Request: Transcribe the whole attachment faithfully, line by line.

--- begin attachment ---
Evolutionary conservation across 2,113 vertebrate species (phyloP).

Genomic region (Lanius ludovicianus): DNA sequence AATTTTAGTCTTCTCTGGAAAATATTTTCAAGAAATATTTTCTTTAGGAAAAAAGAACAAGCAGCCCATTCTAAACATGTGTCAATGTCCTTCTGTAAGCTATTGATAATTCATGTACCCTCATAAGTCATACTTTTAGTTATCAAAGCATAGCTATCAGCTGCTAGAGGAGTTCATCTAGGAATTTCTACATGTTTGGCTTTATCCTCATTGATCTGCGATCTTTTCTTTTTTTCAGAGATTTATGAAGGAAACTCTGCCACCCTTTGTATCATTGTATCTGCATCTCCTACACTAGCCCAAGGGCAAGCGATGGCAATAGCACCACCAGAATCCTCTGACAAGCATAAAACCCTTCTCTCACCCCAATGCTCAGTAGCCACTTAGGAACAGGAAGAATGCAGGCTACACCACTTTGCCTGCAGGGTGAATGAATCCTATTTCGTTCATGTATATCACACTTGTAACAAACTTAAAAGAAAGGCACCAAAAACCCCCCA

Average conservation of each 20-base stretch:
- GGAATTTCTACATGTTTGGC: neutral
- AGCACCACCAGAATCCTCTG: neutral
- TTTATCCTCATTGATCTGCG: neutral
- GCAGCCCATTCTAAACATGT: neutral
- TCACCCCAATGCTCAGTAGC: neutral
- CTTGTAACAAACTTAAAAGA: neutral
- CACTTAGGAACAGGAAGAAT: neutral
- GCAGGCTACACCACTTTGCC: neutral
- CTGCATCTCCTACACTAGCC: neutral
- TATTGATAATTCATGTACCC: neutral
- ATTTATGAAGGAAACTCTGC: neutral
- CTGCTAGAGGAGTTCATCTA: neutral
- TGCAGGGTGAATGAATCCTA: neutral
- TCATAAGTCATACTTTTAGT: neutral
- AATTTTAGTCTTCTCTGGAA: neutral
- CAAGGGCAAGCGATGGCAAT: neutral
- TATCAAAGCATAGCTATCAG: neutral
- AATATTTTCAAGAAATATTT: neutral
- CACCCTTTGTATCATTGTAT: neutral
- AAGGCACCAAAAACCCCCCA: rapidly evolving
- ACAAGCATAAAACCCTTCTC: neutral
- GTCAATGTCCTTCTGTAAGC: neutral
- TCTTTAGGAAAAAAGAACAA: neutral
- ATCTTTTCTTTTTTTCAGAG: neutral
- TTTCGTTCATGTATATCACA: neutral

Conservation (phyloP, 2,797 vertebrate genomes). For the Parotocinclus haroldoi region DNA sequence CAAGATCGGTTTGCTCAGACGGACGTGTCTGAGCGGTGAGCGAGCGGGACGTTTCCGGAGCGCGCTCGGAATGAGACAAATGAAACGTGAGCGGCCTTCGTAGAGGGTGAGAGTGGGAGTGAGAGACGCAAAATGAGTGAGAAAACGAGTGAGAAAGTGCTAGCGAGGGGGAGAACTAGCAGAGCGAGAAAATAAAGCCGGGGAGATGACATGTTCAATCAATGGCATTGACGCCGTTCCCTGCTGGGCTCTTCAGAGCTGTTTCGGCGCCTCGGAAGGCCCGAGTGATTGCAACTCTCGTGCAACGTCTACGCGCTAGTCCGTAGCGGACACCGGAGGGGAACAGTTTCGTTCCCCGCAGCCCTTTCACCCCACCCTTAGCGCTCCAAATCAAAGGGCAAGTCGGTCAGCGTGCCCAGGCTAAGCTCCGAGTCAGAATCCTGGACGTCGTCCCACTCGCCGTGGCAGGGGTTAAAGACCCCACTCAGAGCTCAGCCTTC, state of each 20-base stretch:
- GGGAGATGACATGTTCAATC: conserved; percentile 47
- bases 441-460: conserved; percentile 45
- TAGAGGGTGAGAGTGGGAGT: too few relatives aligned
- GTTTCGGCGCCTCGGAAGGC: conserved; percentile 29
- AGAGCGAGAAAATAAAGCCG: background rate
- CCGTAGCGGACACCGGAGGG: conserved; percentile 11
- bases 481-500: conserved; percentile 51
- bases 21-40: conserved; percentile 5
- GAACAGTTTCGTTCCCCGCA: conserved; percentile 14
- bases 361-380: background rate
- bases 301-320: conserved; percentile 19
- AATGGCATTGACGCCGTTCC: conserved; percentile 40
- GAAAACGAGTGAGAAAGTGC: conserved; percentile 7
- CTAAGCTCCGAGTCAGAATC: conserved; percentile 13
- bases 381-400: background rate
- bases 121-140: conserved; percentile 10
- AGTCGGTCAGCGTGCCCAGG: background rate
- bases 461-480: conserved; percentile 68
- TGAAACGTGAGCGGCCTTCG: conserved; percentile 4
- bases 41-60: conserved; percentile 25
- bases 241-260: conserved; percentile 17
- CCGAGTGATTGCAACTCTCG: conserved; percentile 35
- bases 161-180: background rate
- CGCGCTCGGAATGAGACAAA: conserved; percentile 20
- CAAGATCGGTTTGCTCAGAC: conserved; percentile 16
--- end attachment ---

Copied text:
Evolutionary conservation across 2,113 vertebrate species (phyloP).

Genomic region (Lanius ludovicianus): DNA sequence AATTTTAGTCTTCTCTGGAAAATATTTTCAAGAAATATTTTCTTTAGGAAAAAAGAACAAGCAGCCCATTCTAAACATGTGTCAATGTCCTTCTGTAAGCTATTGATAATTCATGTACCCTCATAAGTCATACTTTTAGTTATCAAAGCATAGCTATCAGCTGCTAGAGGAGTTCATCTAGGAATTTCTACATGTTTGGCTTTATCCTCATTGATCTGCGATCTTTTCTTTTTTTCAGAGATTTATGAAGGAAACTCTGCCACCCTTTGTATCATTGTATCTGCATCTCCTACACTAGCCCAAGGGCAAGCGATGGCAATAGCACCACCAGAATCCTCTGACAAGCATAAAACCCTTCTCTCACCCCAATGCTCAGTAGCCACTTAGGAACAGGAAGAATGCAGGCTACACCACTTTGCCTGCAGGGTGAATGAATCCTATTTCGTTCATGTATATCACACTTGTAACAAACTTAAAAGAAAGGCACCAAAAACCCCCCA

Average conservation of each 20-base stretch:
- GGAATTTCTACATGTTTGGC: neutral
- AGCACCACCAGAATCCTCTG: neutral
- TTTATCCTCATTGATCTGCG: neutral
- GCAGCCCATTCTAAACATGT: neutral
- TCACCCCAATGCTCAGTAGC: neutral
- CTTGTAACAAACTTAAAAGA: neutral
- CACTTAGGAACAGGAAGAAT: neutral
- GCAGGCTACACCACTTTGCC: neutral
- CTGCATCTCCTACACTAGCC: neutral
- TATTGATAATTCATGTACCC: neutral
- ATTTATGAAGGAAACTCTGC: neutral
- CTGCTAGAGGAGTTCATCTA: neutral
- TGCAGGGTGAATGAATCCTA: neutral
- TCATAAGTCATACTTTTAGT: neutral
- AATTTTAGTCTTCTCTGGAA: neutral
- CAAGGGCAAGCGATGGCAAT: neutral
- TATCAAAGCATAGCTATCAG: neutral
- AATATTTTCAAGAAATATTT: neutral
- CACCCTTTGTATCATTGTAT: neutral
- AAGGCACCAAAAACCCCCCA: rapidly evolving
- ACAAGCATAAAACCCTTCTC: neutral
- GTCAATGTCCTTCTGTAAGC: neutral
- TCTTTAGGAAAAAAGAACAA: neutral
- ATCTTTTCTTTTTTTCAGAG: neutral
- TTTCGTTCATGTATATCACA: neutral

Conservation (phyloP, 2,797 vertebrate genomes). For the Parotocinclus haroldoi region DNA sequence CAAGATCGGTTTGCTCAGACGGACGTGTCTGAGCGGTGAGCGAGCGGGACGTTTCCGGAGCGCGCTCGGAATGAGACAAATGAAACGTGAGCGGCCTTCGTAGAGGGTGAGAGTGGGAGTGAGAGACGCAAAATGAGTGAGAAAACGAGTGAGAAAGTGCTAGCGAGGGGGAGAACTAGCAGAGCGAGAAAATAAAGCCGGGGAGATGACATGTTCAATCAATGGCATTGACGCCGTTCCCTGCTGGGCTCTTCAGAGCTGTTTCGGCGCCTCGGAAGGCCCGAGTGATTGCAACTCTCGTGCAACGTCTACGCGCTAGTCCGTAGCGGACACCGGAGGGGAACAGTTTCGTTCCCCGCAGCCCTTTCACCCCACCCTTAGCGCTCCAAATCAAAGGGCAAGTCGGTCAGCGTGCCCAGGCTAAGCTCCGAGTCAGAATCCTGGACGTCGTCCCACTCGCCGTGGCAGGGGTTAAAGACCCCACTCAGAGCTCAGCCTTC, state of each 20-base stretch:
- GGGAGATGACATGTTCAATC: conserved; percentile 47
- bases 441-460: conserved; percentile 45
- TAGAGGGTGAGAGTGGGAGT: too few relatives aligned
- GTTTCGGCGCCTCGGAAGGC: conserved; percentile 29
- AGAGCGAGAAAATAAAGCCG: background rate
- CCGTAGCGGACACCGGAGGG: conserved; percentile 11
- bases 481-500: conserved; percentile 51
- bases 21-40: conserved; percentile 5
- GAACAGTTTCGTTCCCCGCA: conserved; percentile 14
- bases 361-380: background rate
- bases 301-320: conserved; percentile 19
- AATGGCATTGACGCCGTTCC: conserved; percentile 40
- GAAAACGAGTGAGAAAGTGC: conserved; percentile 7
- CTAAGCTCCGAGTCAGAATC: conserved; percentile 13
- bases 381-400: background rate
- bases 121-140: conserved; percentile 10
- AGTCGGTCAGCGTGCCCAGG: background rate
- bases 461-480: conserved; percentile 68
- TGAAACGTGAGCGGCCTTCG: conserved; percentile 4
- bases 41-60: conserved; percentile 25
- bases 241-260: conserved; percentile 17
- CCGAGTGATTGCAACTCTCG: conserved; percentile 35
- bases 161-180: background rate
- CGCGCTCGGAATGAGACAAA: conserved; percentile 20
- CAAGATCGGTTTGCTCAGAC: conserved; percentile 16